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  • Botanical: Pterocarpus marsupium
  • Family: Fabaceae
  • Hits: 1026


Pterocarpus marsupium



Known as

Malabar Kino, Indian Kino Tree, Benga, Bijiayasal, Piasal, Venkai

Old Use

medical, industry

Parts Used

flowers, leaves, wood




abdominal pain, angina, angina, arteriosclerosis, bronchitis, bronchitis, bruises, cholesterol lowering, coughs, cramps, diabetes, diarrhea, hemorrhoids, insect bites, insect repellend, intestinal parasites, rheumatism, toothache, wounds, throat infections

Heart & Circulation


Hormone & Sexual Organs

menstrual problems, uterine bleeding

Infection & Inflammation

infections intestinal, skin inflammation, toothache

Muscle & Joints


Respiratory System

bronchitis, cough

Stomach & Intestinal

diabetes, diarrhea, digestion, gastrointestinal

Skin & Hair

boils, burns


antitoxic, digestive, emmenagogue, expectorant, parasiticide


It is of moderate size to large tree. The height ranges from 15 to 30 meters. The stem is stout and crooked with widely spreading branches. The bark is thick and dark brown to grey in colour. Leaves are compound and imparipinnate. Leaflets are 5-7, coriaceous, oblong, obtuse, emarginated or even bilobed at the apex and glabrous on both surfaces. The petioles are round, smooth and waved from leaflet to leaflet, 5 or 6 inches long and there are no stipules. Panicles are terminal and very large; ramifications are bifarious, like the leaves. Peduncles and pedicals are round and a little downy. Bracts are small, caduceus, solitary below each division and subdivision of the panicle. The flowers are very numerous, white, with a small tinge of yellow. Vexillum is with a long, slender claw, very broad; sides reflexed, waved, curled and veined; keel is two pettled, adhering slightly for a little way near the middle, waved, etc., same as the vexillum. Stamens are 10, united near the base, but soon dividing into two parcels of 5 each; anthers are globose and 2-lobed. Ovary is oblong, pedicelled, hairy, generally 2-celled; cells are transverse and 1­seeded. Style is ascending. The legume, which is borne on a long petiole, is three-fourths orbicular, the upper remainder, which extends from the pedicel to the remainder of the style, is straight, the whole surrounded with a waved, veiny, downy, membraneous wing, swelled, rugose, woody in the center, where the seed is lodged and not opening; generally one but sometimes 2-celled. Seeds are single and reniform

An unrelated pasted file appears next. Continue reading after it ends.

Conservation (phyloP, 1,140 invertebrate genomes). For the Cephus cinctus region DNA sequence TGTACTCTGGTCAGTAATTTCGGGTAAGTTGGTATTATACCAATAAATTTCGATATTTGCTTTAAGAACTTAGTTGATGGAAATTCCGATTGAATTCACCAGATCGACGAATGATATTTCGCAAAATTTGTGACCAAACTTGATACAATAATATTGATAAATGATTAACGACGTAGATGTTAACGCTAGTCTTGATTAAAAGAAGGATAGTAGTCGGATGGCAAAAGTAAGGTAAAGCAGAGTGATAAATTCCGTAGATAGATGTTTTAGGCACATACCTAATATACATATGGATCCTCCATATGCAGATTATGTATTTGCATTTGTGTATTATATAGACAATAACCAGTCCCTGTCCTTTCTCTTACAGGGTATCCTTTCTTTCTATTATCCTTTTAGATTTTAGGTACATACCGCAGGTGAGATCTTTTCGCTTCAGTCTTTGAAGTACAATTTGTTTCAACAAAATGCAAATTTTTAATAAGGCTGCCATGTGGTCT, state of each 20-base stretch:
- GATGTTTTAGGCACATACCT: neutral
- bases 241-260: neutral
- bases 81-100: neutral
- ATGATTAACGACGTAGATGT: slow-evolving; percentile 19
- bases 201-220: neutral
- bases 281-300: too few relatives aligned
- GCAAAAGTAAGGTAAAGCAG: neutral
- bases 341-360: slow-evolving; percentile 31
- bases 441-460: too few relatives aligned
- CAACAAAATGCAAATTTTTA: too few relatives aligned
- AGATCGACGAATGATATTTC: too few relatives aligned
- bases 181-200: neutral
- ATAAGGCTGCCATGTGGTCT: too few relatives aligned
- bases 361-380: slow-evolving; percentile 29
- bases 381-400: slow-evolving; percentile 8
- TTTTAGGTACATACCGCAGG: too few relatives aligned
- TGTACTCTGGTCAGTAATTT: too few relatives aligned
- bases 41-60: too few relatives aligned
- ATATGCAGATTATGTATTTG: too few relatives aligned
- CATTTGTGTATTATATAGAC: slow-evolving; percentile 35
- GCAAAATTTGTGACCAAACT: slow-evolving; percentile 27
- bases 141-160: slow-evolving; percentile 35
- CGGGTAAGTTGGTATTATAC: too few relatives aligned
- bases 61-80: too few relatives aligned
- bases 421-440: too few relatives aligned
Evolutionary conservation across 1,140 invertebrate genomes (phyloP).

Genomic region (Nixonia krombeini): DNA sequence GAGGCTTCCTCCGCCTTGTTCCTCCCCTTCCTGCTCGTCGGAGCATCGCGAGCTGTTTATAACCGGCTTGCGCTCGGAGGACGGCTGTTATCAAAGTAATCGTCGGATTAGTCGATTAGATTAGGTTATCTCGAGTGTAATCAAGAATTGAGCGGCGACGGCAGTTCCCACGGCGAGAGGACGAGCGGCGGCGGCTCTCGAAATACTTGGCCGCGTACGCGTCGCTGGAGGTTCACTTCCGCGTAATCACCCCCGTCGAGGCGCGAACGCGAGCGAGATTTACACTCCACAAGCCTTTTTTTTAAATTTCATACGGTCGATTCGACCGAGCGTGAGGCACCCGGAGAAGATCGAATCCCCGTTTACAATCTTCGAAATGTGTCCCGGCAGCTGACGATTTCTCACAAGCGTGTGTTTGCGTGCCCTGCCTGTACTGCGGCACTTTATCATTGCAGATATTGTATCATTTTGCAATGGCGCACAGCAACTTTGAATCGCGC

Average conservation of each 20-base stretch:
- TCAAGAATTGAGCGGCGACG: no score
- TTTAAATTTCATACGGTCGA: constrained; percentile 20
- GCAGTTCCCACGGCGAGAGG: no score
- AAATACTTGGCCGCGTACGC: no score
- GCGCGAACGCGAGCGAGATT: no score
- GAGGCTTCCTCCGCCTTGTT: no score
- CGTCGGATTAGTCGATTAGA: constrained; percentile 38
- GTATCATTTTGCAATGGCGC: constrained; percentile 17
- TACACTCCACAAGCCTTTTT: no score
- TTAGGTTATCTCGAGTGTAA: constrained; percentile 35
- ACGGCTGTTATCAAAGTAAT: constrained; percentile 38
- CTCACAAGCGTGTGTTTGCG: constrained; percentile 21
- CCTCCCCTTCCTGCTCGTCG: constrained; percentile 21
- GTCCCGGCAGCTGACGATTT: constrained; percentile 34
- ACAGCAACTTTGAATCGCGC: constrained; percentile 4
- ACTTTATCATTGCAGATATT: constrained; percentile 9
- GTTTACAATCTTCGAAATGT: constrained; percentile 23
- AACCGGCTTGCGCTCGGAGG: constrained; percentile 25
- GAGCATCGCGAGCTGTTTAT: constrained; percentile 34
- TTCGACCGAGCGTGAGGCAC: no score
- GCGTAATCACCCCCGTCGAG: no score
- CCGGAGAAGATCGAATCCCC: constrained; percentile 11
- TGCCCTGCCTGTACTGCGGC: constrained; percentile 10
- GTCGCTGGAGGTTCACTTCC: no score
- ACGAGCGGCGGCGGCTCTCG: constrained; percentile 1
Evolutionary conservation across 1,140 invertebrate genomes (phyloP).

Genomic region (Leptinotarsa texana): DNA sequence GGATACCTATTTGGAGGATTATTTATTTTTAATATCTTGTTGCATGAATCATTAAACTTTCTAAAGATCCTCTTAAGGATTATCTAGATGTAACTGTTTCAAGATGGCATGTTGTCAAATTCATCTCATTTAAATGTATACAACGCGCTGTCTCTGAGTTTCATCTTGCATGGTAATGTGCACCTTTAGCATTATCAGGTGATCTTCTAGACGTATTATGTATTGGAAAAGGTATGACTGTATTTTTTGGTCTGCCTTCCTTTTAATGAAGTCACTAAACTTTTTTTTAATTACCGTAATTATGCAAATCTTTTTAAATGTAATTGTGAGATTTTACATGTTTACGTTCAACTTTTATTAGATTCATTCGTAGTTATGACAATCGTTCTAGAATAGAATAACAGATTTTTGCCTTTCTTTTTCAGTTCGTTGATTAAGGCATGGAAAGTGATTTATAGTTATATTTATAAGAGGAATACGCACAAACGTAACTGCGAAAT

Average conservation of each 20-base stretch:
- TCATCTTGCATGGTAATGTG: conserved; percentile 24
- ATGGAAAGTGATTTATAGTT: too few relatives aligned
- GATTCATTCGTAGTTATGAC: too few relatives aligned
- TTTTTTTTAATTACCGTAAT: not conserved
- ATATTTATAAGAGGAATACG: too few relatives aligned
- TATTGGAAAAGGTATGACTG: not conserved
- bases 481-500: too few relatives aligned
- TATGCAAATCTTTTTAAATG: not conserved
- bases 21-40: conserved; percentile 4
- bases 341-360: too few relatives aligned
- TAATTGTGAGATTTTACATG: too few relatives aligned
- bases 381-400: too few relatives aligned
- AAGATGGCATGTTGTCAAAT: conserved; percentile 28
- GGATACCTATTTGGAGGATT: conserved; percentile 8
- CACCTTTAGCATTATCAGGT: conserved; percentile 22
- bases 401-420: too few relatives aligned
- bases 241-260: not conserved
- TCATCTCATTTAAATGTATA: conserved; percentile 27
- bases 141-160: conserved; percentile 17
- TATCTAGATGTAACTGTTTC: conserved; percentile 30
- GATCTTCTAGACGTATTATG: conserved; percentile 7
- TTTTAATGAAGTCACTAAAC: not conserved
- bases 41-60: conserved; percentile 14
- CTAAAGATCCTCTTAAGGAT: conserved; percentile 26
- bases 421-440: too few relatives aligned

Properties & Uses

Indian kino has many therapeutic and medicinal properties and is used in treating conditions like elephantiasis, diarrhea, leucoderma, rectalgia, cough, dysentery, rheumatoid arthritis and grey hair. The crushed leaves of the plant are used externally for the treatment of boils, sores and certain types of skin diseases. Consumption of the herb helps to lower the lipid and glucose levels of the body. It leads to the significant reduction in the blood sugar levels, in diabetic patients. One of the major effects of Indian kino in human body is that it helps to prevent cell proliferation and induces apoptotic effect in tumor cell lines. It is also used as an astringent and helps to cure dental problems, like toothache. The herb also has anthelmintic properties and is a bitter acrid and an anodyne. Indian kino prevents the leakage of electrolytes, caused by herbicide-induced oxidative damage. Indian Kino exhibits strong antihyperlipdemic properties and helps in reducing total cholesterol, LDL, VLDL and serum triglyceride levels in the human body. It, however, does not cause any change in the HDL cholesterol levels. The herb also has antimicrobial properties and is used to act against certain types of bacteria and virus. Another vital function of the herb is that it has scavenging properties, which work against mitochondrial lipid peroxidation.

Other use

In Karnataka the plant is known as Honne or Kempu Honne.Kannada people in India make a wooden tumbler from the heartwood of this herb tree and its aqueous solution is used to cure diabetes. Water is left overnight in the wooden tumbler and is consumed the following morning. The water draws healing properties from the wood overnight. The gum resin of P. marsupium is the only herbal product ever found to regenerate beta cells that produce insulin in the pancreas. P. marsupium is also available in powder form which is made from the bark of the tree.


Indian kino does not cause any allergic reactions or any other side effects on consumption.


It is native to India, Nepal, and Sri Lanka, where it occurs in parts of the Western Ghats in the Karnataka-Kerala region and also in the forests of Central India. It is also known by the names Malabar Kino, Benga, Bijiayasal (in western Nepal), Piasal (Oriya), Venkai, and many others.


Epicatechin, pterosupin, liquiritigenin, isoliquiritigenin, marsupol, marsupinol, carpusin, epicatechin, pterostilbene, kinotannic acid, beta-eudesmol, kinoin, kino-red

For educational purposes only This information has not been evaluated by the Food and Drug Administration. This information is not intended to diagnose, treat, cure, or prevent any disease.

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